Students learn techniques of oxy-acetylene cutting and welding for automotive applications. Students are introduced to the theory and use of the metal inert gas (MIG) welder and the plasma-cutting torch in the repair of high-strength steel structural and non-structural body components.
Students continue to build skills in automotive welding applications. They learn metal inert gas welding equipment and various types of positions of welds.
Students learn to analyze various types of vehicle damage, interpret dimension specification sheets, and select and set up various types of measuring systems used for damage analysis.
Students learn the techniques of anchoring and pulling a damaged vehicle frame. Students work with high-strength steel and learn full and partial panel replacement.
This course provides the fundamentals of shop safety, tool application, damage repair preparation, metal straightening techniques, and the use of body fillers in the repair of collision-damaged vehicles.
This course continues to build skills acquired in the basic course. Students learn the techniques of door skin replacement and how to work with trim and hardware. Other related subjects are covered.
This course focuses on evaluating major body damage and determining the necessary repairs. The complete job is stressed, from body repair to final refinishing.
Constructing or restoring a good street rod requires starting with a good classic auto and a good design. This course provides students with the skills needed to do this by providing the fundamentals in research and planning needed to build a street rod or restore a classic car.
Students analyze the damaged vehicle in-depth. They practice major damage repair including alignment and straightening of unitized bodies. Students learn the alignment of door and window openings.
This class requires students to repair and refinish collision damage equal to 30 flat-rate hours. It stresses MIG welding and suspension damage.
In this class, students are required to repair collision damage equal to 40 flat-rate hours. It covers restraint systems and glass installation.
This class requires students to complete 60 flat-rate hours of collision repairs. It covers frame and suspension alignment, electrical systems, heating, and air conditioning.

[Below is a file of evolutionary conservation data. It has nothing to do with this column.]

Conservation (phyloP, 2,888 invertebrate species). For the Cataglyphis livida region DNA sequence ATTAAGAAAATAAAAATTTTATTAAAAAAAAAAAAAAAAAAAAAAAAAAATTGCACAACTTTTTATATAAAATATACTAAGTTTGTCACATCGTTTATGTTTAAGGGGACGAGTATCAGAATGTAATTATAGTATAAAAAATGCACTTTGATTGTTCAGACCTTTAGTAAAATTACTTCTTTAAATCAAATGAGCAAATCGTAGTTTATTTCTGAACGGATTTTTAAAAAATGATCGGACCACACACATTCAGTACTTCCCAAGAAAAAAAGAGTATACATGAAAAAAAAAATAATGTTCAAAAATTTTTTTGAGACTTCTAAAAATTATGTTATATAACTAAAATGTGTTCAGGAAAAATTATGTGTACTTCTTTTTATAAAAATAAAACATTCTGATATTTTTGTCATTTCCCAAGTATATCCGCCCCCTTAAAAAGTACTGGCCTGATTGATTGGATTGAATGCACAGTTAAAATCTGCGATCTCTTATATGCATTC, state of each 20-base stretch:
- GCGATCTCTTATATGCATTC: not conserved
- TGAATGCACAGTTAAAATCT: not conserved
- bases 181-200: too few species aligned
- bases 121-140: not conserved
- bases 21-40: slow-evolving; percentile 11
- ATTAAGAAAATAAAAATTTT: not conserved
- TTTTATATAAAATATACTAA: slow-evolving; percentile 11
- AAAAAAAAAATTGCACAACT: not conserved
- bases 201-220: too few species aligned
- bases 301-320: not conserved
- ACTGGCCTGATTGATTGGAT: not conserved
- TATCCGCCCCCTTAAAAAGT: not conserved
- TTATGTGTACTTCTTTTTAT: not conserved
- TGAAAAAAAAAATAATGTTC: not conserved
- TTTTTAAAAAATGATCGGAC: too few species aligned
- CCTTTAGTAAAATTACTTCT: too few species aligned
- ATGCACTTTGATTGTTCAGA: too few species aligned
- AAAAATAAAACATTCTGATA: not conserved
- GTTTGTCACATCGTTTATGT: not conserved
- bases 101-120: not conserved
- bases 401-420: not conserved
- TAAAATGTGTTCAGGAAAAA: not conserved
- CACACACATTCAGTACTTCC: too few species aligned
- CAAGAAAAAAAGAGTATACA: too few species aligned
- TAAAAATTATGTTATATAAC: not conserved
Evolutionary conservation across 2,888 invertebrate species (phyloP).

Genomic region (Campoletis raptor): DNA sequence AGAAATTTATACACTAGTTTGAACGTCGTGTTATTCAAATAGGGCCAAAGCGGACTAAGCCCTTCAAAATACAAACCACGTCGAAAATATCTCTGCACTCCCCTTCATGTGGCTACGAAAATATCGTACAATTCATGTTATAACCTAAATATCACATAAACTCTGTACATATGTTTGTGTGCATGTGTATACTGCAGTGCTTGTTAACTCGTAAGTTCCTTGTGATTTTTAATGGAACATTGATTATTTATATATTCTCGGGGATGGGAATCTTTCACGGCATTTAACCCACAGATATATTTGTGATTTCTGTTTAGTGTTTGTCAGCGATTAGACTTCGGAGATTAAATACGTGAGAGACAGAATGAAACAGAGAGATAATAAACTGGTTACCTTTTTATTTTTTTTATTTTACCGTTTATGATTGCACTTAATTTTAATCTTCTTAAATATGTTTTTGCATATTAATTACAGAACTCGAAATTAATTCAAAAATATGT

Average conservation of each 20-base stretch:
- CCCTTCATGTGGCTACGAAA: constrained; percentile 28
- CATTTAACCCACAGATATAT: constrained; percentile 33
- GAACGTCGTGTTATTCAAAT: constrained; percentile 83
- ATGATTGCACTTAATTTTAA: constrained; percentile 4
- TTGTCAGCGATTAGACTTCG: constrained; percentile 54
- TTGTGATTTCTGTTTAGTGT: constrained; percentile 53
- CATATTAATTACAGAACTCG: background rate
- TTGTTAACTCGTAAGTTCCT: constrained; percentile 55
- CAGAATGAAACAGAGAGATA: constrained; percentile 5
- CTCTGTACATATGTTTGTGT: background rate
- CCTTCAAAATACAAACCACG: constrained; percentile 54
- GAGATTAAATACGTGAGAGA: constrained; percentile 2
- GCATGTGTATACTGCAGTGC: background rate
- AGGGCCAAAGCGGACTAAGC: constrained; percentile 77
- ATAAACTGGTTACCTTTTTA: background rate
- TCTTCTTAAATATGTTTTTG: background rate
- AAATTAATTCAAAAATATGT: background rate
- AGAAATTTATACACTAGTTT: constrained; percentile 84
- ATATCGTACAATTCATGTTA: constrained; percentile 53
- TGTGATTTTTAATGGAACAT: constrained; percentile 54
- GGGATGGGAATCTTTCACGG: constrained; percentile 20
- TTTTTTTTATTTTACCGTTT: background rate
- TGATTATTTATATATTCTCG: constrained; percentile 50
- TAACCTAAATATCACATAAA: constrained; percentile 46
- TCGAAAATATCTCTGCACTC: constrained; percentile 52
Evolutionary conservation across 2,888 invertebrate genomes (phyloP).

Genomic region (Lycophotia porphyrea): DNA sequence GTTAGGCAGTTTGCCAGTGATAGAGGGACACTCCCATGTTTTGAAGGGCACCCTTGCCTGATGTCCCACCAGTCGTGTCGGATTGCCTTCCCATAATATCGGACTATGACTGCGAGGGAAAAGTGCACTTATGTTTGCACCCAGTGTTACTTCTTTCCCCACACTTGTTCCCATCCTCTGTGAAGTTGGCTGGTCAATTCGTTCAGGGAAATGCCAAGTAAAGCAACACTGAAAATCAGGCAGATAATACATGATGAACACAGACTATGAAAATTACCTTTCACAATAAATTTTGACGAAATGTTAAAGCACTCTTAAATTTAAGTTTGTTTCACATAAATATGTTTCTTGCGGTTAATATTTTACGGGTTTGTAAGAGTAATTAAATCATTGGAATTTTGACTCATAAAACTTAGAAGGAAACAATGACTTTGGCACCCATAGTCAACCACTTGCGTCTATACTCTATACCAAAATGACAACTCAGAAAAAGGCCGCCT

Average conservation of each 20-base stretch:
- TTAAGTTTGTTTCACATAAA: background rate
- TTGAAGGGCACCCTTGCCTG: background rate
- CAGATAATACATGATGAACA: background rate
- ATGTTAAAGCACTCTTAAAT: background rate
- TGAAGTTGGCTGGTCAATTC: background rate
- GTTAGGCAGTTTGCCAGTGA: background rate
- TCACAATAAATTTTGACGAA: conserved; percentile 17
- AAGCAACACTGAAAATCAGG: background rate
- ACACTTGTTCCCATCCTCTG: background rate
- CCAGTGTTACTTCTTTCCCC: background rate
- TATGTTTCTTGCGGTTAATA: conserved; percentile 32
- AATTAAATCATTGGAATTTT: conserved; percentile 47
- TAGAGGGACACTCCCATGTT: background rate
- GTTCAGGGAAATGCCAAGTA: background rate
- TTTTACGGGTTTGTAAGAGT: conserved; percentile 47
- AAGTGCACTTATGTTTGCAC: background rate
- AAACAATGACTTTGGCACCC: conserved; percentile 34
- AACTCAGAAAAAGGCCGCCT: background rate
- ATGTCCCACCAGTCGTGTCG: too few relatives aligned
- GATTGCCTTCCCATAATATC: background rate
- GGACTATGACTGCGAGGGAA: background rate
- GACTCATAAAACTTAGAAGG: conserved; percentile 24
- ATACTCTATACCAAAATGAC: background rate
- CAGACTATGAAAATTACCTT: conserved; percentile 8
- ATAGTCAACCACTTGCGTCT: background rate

Students are introduced to EPA, personal health, and safety equipment regulations. It covers introductions to finish systems, metal prep, sealers and primers, and masking techniques.
This course is a continuation of Automotive Refinishing I with emphasis placed on solving paint application problems. Students practice paint mixing, matching and application, finish defects, and causes and cures.
This course gives advanced students insight and experience in the area of custom painting of automobiles, motorcycles, street rods, and other vehicles. It covers masking, paint types, pin striping, design layout, stencils, and mixing custom colors.
Students learn the systematic approach to analyzing collision damage and creating a damage report manually. It covers different types of damage, plan for repairs, repair or replace decisions, and use of crash guides.
This course introduces mechanical and electrical systems of the automobile. It covers steering, brakes, drive line, air bags, and electrical components.
This course provides the opportunity for other instruction in special content areas not included in other Auto Collision courses.
The internship program provides students with the opportunity to apply their knowledge, learn new techniques, and get on-the-job training at an approved work site. To develop an internship to meet their academic and career goals, interested students must contact program faculty. Based on state guidelines, students must complete 40 hours of work for each credit hour in this course.